Deal or No Deal #1?Posted on April 3, 2012 by
It was 3:30 PM on a Friday afternoon in 1984. I was thinking about the weekend, and my primary goal was to move a new tenant into one of my rental units. The phone rang, and I proceeded to talk to a desperate seller. I went through my property information sheet, and the deal sounded too good to be true. I was excited. Here was an opportunity to purchase a three bedroom, one bath house in Decatur for $15,000. The property was a 1960’s brick ranch in average condition. All three of the mechanical systems were in place, and the roof was 10 years old. The rent on the property was $700.
The total amount of money in the transaction would have been $25,000, all in price. The return on investment cash on cash would have been 33.6%. It would’ve taken three weeks get the property market ready. The retail price of the home would be $65,000, and it would sell in three months with a net profit of $33,500.
The seller needed the cash today, as he was leaving town and wanted to get rid of the property. He was looking for investors that would pay cash, and the deal had to be consummated by Monday morning at nine o’clock. The seller owned lots of property, and this was the last property he wanted to get rid of. He knew the attorneys would charge $800 to close the deal. The seller and I knew that all we needed was a quit claim deed to transfer the property out of his name into mine. We didn’t need all that fancy lawyers stuff. All we needed to close the deal was a notary and a cashier’s check. He said that he did not need to get a title search.
I met him at the property. He had a key and unlocked the front door. I noticed the door jamb had been damaged. The property would need carpet, counter tops, door locks, and light fixtures, which amounted to approximately $10,000 in repairs.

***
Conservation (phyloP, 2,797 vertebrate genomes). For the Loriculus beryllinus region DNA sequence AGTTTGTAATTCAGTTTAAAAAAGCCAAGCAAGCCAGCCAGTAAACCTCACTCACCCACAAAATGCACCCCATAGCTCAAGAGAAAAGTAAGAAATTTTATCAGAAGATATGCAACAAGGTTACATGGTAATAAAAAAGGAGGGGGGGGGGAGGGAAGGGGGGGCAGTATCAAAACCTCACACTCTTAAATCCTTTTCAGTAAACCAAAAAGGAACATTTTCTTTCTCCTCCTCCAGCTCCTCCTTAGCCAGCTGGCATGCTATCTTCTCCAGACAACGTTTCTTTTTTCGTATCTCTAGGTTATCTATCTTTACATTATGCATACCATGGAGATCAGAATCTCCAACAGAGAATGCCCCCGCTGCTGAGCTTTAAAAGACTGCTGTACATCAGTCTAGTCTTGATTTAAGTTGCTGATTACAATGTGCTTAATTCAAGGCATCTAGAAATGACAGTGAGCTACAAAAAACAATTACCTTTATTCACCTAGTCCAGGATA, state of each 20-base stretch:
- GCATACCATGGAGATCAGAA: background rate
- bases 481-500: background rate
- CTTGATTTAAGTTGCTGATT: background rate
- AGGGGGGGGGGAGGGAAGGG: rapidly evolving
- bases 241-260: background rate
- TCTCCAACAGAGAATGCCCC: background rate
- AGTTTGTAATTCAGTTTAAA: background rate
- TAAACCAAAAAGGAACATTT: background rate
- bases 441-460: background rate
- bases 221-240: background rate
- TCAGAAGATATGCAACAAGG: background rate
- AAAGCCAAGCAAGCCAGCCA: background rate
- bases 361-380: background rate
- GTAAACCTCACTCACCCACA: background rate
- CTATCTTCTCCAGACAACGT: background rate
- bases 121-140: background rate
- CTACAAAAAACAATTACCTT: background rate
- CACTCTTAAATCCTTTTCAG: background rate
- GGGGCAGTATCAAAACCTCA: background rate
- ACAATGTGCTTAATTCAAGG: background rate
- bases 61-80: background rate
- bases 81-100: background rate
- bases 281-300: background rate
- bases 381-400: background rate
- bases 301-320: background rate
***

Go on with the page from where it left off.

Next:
As I walked around I quizzed him on how long he had owned the property. He said that he had been in the neighborhood for 10 years and mentioned the family across the street. His neighbors to the right he even mentioned by name.
He showed me the quit claim deed that we would use. If I went down to the bank before five o’clock, pulled out $15,000, and had the bank notarize the quit claim deed, I could be owner of a brand-new house in less than one hour. He said he had other people coming out to take a look at the house and that if I did not make a decision now, this deal was going to be gone before the weekend was over.
This is No Deal. Never, ever – let me repeat – never ever, buy a house without proper title work. Title insurance is worth its weight in gold. A good attorney is an asset. In 1984, there were no databases in Georgia that you could look up and get the title on a piece of property over the weekend. This was a scam. This individual did this scam in all major Metropolitan areas in 20 states. The key was no title search. The seller was never on title. Next time you meet me ask me if this scam is illegal.